Michael Ignatieff's purgatory - Macleans.ca

Michael Ignatieff’s purgatory

Saying provocative things as a public intellectual is, after all, the former Liberal leader’s forté


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About that Michael Ignatieff interview on Scotland and Quebec:

The way to rise in the BBC, in the world of letters, and in the United States national-security establishment is to say provocative things that sound plausible about important events. It’s not easy, and Michael Ignatieff was better at it than almost anyone in the world. Then he went into politics.

Let’s break that down. Important events. In Canada we mostly focus on the other kind. Our journalism is often about, say, which reporter put too much faith in the polls in Alberta. Or who’s being mean on Twitter. Wars, famine, oppression and the breakdown of large political entities usually happen somewhere else. And there’s a lot of reason to ignore them. The names are unfamiliar, the circumstances hard to follow. Our readers are insulated from many of the effects of these far-off traumas. But Ignatieff did the opposite of ignoring such events. He spent much of his life travelling far to get to trouble spots and learn something about them. As for the case at hand, If the United Kingdom fell apart, that would indeed be an important event.

Things that sound plausible. Also not easy. Just look at Newt Gingrich. Your predictions have to fall within the range of what could reasonably happen. But again, it may well be that Scotland’s departure from the UK is written in the stars, and it may well be that Quebec is drifting away from the rest of Canada. Lord knows that’s been the thesis of a lot of Canadian journalism for, what, my entire lifetime and then some.

Provocative things. Really important. The BBC won’t ring you up and put you on TV, and it certainly won’t give you your own show, if you’re the kind of guy who says, “There’s a very real risk here that cooler heads will prevail and it’ll all blow over. Who wants lunch?” Let’s be honest. A journalist, a commentator, a public intellectual makes a living on the fine line between worst-case scenarios and outright lunacy.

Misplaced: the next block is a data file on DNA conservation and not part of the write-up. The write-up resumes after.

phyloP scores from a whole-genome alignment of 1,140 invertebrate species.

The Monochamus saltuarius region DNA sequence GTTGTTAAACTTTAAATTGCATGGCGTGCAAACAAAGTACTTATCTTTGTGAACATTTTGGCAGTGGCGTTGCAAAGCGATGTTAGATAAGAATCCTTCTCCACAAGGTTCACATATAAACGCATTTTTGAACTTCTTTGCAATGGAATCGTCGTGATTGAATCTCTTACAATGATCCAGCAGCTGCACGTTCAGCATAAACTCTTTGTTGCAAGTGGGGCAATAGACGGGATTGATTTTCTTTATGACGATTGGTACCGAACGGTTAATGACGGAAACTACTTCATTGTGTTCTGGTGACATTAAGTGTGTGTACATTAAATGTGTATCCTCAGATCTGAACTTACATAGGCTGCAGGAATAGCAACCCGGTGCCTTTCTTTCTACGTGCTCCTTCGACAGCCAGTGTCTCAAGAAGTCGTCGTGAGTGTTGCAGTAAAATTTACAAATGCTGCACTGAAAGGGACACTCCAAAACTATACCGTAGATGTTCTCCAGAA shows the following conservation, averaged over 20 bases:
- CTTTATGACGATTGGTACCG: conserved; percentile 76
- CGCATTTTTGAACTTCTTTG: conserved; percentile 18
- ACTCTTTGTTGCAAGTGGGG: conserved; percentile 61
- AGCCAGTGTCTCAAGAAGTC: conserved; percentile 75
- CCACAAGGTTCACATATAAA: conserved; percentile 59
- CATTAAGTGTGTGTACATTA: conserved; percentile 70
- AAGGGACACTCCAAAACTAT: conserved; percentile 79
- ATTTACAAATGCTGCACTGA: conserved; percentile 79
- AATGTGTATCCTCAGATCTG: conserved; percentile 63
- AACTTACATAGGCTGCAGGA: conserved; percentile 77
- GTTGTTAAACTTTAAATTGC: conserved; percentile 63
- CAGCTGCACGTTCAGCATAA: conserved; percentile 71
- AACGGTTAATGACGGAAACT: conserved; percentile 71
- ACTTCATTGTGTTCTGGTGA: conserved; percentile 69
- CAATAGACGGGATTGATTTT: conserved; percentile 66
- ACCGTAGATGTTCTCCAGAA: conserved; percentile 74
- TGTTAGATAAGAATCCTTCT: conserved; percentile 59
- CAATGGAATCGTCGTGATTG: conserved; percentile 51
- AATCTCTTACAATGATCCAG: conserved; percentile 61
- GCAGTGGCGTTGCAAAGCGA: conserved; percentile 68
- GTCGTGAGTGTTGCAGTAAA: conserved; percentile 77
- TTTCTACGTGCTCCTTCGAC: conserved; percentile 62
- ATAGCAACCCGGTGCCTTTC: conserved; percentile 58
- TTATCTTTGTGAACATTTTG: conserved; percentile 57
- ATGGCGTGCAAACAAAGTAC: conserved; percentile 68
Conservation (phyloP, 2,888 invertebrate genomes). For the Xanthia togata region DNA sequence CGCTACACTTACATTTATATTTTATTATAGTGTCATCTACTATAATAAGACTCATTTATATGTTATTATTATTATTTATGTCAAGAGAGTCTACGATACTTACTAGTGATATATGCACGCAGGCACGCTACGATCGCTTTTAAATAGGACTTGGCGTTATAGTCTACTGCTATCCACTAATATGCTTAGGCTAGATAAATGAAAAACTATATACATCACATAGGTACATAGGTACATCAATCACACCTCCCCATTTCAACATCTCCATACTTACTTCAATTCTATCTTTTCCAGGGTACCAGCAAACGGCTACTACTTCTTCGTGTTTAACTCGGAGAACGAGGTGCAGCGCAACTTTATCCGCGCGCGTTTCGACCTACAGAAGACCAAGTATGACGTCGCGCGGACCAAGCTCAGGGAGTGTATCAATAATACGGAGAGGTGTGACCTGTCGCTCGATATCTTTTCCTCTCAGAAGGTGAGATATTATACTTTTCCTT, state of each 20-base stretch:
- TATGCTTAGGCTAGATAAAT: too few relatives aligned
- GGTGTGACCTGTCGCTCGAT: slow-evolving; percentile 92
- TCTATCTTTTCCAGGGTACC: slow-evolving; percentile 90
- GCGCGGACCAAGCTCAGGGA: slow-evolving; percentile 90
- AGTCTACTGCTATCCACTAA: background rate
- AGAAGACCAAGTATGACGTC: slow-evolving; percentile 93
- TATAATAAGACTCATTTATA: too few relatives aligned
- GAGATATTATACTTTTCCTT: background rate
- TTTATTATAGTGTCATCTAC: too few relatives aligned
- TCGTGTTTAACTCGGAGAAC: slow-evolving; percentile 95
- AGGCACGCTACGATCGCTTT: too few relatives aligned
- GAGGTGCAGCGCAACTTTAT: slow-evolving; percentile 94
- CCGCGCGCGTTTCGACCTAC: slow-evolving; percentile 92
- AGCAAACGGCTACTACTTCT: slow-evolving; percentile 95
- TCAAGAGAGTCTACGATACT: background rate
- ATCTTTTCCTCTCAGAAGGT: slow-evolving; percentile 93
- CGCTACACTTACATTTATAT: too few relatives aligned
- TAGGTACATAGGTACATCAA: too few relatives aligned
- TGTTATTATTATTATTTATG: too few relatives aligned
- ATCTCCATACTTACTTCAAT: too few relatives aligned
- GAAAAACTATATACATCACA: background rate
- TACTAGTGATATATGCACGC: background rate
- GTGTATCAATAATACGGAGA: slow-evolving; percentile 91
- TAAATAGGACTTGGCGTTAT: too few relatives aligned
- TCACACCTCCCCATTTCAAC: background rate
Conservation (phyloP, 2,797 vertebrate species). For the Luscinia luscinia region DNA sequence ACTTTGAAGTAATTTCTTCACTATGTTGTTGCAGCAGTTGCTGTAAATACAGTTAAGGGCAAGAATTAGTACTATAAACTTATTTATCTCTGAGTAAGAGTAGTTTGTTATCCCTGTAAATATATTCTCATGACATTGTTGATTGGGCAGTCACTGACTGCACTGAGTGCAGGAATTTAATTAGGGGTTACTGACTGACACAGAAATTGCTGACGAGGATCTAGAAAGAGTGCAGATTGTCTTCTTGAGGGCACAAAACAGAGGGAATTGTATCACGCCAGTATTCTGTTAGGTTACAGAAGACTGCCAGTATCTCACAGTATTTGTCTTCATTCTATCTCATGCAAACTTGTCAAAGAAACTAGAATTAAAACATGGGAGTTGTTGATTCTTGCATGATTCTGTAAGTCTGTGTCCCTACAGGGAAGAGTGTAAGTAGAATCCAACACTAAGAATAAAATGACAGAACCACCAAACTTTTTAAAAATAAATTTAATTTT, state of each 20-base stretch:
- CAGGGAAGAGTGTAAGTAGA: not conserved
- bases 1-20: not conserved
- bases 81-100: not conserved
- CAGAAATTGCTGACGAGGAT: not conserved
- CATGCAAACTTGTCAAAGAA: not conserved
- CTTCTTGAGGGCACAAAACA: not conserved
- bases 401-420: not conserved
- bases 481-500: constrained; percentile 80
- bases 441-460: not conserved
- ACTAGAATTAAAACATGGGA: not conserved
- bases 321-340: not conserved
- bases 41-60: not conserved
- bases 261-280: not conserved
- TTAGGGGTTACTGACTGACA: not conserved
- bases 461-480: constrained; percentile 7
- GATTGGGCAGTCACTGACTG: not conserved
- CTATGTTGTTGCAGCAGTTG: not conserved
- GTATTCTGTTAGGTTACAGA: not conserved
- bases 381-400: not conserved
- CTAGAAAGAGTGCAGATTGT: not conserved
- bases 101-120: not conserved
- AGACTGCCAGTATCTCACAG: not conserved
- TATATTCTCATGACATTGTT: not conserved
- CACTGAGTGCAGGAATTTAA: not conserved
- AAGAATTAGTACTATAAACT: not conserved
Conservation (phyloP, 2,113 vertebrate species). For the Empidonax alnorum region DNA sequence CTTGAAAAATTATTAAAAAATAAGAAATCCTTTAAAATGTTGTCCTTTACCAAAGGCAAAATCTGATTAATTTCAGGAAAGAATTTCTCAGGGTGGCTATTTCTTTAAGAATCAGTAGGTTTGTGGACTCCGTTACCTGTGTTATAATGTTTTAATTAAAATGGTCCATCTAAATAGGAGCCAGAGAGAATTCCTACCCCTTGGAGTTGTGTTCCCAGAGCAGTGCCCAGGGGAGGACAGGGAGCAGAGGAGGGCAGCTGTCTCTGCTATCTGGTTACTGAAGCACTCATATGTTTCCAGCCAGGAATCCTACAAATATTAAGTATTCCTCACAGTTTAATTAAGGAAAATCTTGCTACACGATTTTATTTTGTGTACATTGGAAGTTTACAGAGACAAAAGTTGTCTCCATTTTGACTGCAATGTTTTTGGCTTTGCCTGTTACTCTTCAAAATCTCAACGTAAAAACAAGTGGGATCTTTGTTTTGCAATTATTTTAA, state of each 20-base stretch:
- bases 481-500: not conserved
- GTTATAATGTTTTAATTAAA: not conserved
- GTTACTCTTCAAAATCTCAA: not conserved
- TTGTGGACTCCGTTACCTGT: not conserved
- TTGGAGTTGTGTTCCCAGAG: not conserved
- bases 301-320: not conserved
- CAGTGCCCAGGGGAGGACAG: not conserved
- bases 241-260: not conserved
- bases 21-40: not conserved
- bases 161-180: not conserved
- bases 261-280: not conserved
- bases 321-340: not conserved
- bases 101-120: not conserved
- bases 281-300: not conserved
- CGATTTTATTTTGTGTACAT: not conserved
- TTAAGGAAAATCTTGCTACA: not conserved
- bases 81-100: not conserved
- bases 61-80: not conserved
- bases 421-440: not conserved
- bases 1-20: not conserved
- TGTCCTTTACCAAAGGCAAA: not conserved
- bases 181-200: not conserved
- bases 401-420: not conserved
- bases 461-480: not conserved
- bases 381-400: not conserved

Ignatieff built a nice career on that fine line. War in Iraq? You know what? Good idea. Torture? Let’s mull it over. (He rejects torture at the end of that piece, although I’ve never met anyone who actually made it that far.)  And so on. Then he went to Ottawa and tried his hand at politics, whose rules are almost diametrically opposed to the rules he grew up with. In Ottawa you’re supposed to want cooler heads to prevail. It’s a good thing when something blows over. No wonder he was confused.

His 2007 mea culpa for Iraq in the New York Times — the timing of the article reveals its agenda: it was part of a campaign to clean up the things that lost him the Liberal leadership in 2006 — actually has some interesting lines in it.

The philosopher Isaiah Berlin once said that the trouble with academics and commentators is that they care more about whether ideas are interesting than whether they are true. Politicians live by ideas just as much as professional thinkers do, but they can’t afford the luxury of entertaining ideas that are merely interesting. They have to work with the small number of ideas that happen to be true and the even smaller number that happen to be applicable to real life. In academic life, false ideas are merely false and useless ones can be fun to play with.

I suppose it’s possible to read that and not think, Maybe this guy’s not cut out for politics, but… anyway, what’s done is done. (Incidentally, if you still haven’t read David Rees’ attack on Ignatieff’s NYT piece, you are denying yourself one of life’s pleasures.) Ignatieff entered a world where “entertaining ideas that are merely interesting” are banned.

And then, last May 2, he was escorted from that world by the electorates of Canada and his own riding. Spat out like a bad prune. Hasta la vista. Don’t let the door hit you on the ass. Na-na-na-na, hey-eyy, goodbye.

All righty then. Having given politics a valiant try, he reconstructs his old life. Sinecure at Massey College, sly comments on events on his Facebook page, the odd pundit gig. I don’t know who would wish him any other life post-politics. And then the BBC’s on the line and he says the things he’s used to saying — could Canada and the UK fall apart? Sure! Can it be stopped? Maybe not! — and suddenly it’s getting viewed through the lens of the political arena from which he was forcibly ejected, and not through the lens of the media-commentator life to which he’d like to return.

I don’t think what Ignatieff said in his interview made a lot of sense. But he’s no longer asking to run things. He shouldn’t be held to politics’ strictures if he will not be allowed to savour its pleasures.


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